Friday, June 6, 2014

Elisabeth Shue Stars in Adventures in Babysitting

Elisabeth Shue charms her way through this adventure/comedy about a suburban babysitter who gets thrown into a rough urban world of criminals and lowlifes.

(review contains spoilers)

Harry Potter director Chris Columbus made his directorial debut with Adventures in Babysitting (1987). It is a fun, highly entertaining comedy about the misadventures of a high school senior who gets sidetracked into a rough urban world of gangsters and assorted lowlifes while on a babysitting job. This was Elisabeth Shue's first starring role, and she didn't disappoint.

Adventures in Babysitting is sort of Risky Business lite. Both of the films' protagonists are naive, sheltered Chicago suburbanites who get a crash course in the real world and learn some important life lessons along the way. However, the PG13-rated Adventures in Babysitting is much tamer than the R-rated Risky Business.  The opening of the film even pays homage to the iconic Tom Cruise underwear scene from Risky Business. But instead of Bob Seger's gritty "Old Time Rock and Roll," Shue's character gets her groove on to the Crystals' hit "Then He Kissed Me." It's a really great way to open the film. You've got Phil Spector's famous Wall of Sound, the sweet voices of the Crystals, and a joyful Shue dancing around while she gets ready for her big date. It nicely sets the film's fun, playful tone.

A Babysitting Job Goes Awry

Attractive suburban high school senior Chris Parker (Shue) takes a babysitting job after her jerk of a boyfriend cancels on their date at the last minute. The little girl that she's hired to babysit is a spunky eight-year-old named Sara Anderson (Maia Brewton), who's a huge fan of the Marvel Comics superhero Thor. Sara roller-skates around the house wearing a winged Thor helmet, and posters of the hammer-wielding Norse god adorn her bedroom walls. Sara's older brother Brad (Keith Coogan) is a gawky15- year-old who has a mega crush on Chris.

While babysitting Sara, Chris gets an urgent phone call from her best friend Brenda (Penelope Ann Miller). Brenda ran away from home due to her contentious relationship with her stepmother, but lost her nerve once she got a peek at some of the derelicts, weirdos and perverts who hang out at the seedy bus station in downtown Chicago. Brenda doesn't have any money for cab fare to get home and wants Chris to come pick her up.  So Chris takes along Sara, Brad and his obnoxious best friend Daryl Coppersmith (Anthony Rapp) to get Brenda. The rescue mission is thrown way off course after Chris' car gets a flat tire on the expressway. In their peril-filled journey through the rough streets of downtown Chicago, they encounter a car thief, gangbangers, a young prostitute and assorted mobster types.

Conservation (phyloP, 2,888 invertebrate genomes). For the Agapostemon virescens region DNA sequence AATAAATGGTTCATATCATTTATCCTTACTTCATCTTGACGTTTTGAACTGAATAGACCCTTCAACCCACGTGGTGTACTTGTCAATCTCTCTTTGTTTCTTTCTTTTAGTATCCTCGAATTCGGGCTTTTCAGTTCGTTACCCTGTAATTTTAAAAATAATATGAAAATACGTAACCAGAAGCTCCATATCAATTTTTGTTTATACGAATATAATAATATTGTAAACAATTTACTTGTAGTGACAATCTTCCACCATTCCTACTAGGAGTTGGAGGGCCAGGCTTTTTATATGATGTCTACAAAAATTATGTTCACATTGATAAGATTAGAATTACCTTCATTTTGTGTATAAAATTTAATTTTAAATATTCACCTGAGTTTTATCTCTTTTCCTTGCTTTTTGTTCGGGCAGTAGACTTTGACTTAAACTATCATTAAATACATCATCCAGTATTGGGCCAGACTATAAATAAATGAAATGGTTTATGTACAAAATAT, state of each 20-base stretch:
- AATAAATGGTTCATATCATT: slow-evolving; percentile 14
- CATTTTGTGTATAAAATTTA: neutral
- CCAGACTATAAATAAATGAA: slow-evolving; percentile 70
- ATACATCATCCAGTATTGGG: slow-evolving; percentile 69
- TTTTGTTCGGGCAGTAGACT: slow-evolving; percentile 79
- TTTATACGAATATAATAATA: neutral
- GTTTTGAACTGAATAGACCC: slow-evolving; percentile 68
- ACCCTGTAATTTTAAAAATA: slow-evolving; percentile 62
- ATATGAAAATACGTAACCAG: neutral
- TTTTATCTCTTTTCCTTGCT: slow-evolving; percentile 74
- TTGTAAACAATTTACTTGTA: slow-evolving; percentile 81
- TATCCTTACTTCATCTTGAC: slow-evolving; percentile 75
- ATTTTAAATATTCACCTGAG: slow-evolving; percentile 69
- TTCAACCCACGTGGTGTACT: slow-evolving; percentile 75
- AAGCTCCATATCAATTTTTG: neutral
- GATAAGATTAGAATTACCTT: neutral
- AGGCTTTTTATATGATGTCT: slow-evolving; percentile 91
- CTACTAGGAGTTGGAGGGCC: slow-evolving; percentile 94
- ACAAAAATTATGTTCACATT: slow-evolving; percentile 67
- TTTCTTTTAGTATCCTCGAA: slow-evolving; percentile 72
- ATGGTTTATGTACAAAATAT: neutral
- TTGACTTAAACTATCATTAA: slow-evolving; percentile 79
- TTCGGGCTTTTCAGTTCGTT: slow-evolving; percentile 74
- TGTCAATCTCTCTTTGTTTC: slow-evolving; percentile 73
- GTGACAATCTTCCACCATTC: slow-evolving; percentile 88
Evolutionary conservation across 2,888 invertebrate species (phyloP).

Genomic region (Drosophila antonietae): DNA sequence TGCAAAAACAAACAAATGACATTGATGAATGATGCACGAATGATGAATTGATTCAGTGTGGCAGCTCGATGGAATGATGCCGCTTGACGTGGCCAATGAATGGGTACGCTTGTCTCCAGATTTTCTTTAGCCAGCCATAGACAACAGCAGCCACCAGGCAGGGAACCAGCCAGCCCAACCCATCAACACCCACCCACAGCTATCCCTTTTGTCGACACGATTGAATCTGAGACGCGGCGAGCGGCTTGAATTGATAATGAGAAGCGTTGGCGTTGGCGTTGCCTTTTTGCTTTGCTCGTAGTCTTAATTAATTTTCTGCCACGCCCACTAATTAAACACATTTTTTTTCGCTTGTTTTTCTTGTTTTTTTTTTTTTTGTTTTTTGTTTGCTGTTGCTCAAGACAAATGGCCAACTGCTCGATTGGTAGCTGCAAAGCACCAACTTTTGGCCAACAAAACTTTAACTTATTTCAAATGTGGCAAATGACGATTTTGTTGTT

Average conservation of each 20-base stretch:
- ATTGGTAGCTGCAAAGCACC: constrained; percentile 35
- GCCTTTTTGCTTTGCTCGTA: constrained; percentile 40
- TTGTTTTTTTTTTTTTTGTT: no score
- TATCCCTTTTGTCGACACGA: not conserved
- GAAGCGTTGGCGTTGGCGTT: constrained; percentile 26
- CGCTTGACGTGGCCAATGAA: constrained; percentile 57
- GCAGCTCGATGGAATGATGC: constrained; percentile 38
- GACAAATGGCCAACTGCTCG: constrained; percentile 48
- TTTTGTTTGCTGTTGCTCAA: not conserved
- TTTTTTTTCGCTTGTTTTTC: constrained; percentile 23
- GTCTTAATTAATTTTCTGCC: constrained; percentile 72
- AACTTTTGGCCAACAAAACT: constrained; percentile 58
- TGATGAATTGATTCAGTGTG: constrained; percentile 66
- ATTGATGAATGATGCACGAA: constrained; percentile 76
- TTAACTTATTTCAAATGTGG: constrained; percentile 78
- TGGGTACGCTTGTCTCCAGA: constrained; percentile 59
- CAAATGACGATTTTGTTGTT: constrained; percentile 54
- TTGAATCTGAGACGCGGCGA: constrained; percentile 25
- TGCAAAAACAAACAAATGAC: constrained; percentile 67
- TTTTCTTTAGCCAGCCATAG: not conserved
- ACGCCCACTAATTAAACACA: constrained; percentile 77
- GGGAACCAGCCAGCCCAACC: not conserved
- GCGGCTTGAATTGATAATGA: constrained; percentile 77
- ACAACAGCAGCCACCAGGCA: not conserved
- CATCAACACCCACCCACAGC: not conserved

Elisabeth Shue really shines in this film, bringing a natural charm to her role of Chris. In addition to her good looks, she has a relatable appeal that connects with the audience. However, there is one problem, and it doesn't have anything to do with her acting abilities. Shue does not look like a 17-year-old high school student. The then 23-year-old actress seems much older than cast member Keith Coogan, whom she's only supposed to be two years his senior. It's not a big problem, but it does make you do a double take when it's mentioned that the two attend the same high school.

Shue receives strong support from her fellow cast members. The standout among the supporting cast is Maia Brewton as Sara. The young actress has great comedic timing and steals a lot of scenes in her role as the scrappy eight-year-old Thor devotee. And Penelope Ann Miller is hilarious as Shue's frantic best friend Brenda. Also, Calvin Levels is impressive as Joe Gipp, the charming car thief with a heart of gold. Rapp and Coogan are also quite good in their respective roles.
 In addition, the late character actor John Davis Chandler is very scary as hardened mobster Bleak. With his raspy sandpaper voice and cold-as-death glare, Bleak is one guy you don't want to mess with. And keep an eye out for a very svelte Vincent D'Onofrio (Full Metal Jacket and Law & Order: Criminal Intent) as a surly mechanic who Sara thinks is Thor in his secret identity.

Columbus does a good job in his first outing in the director’s chair. He moves the film along at a nice, crisp pace and draws strong performances from his young cast. Columbus went on to a hugely successful career as a filmmaker with five massive blockbusters to his credit: Mrs. Doubtfire; Home Alone; Home Alone 2: Lost in New York; Harry Potter and the Sorcerer's Stone; and Harry Potter and the Chamber of Secrets. The screenplay for Adventures in Babysitting was penned by writer/producer David Simkins.

Additionally, the film boasts a killer soundtrack. It’s filled with stellar blues, R&B and rock tracks. Some of the artists represented on the soundtrack include Percy Sledge, the Rolling Stones, Edwin Starr, Junior Walker, Iggy Pop, Muddy Waters and Sam Cooke. And the late legendary bluesman Albert Collins has a cameo in the film. The kids duck into his blues club while fleeing from mobsters. He tells them, “Nobody gets out of here without singing the blues.” The highlight of the film is the scene with Collins and the kids performing “Babysitting Blues.”

Columbus delivers the goods with Adventures in Babysitting. It’s everything a film like this should be. It has a charismatic and extremely likable protagonist; it’s very funny, has lots of excitement and a really strong group of supporting players. And as an added bonus, the film has an amazing soundtrack. What more could you ask for?
Adventures In Babysitting at Amazon

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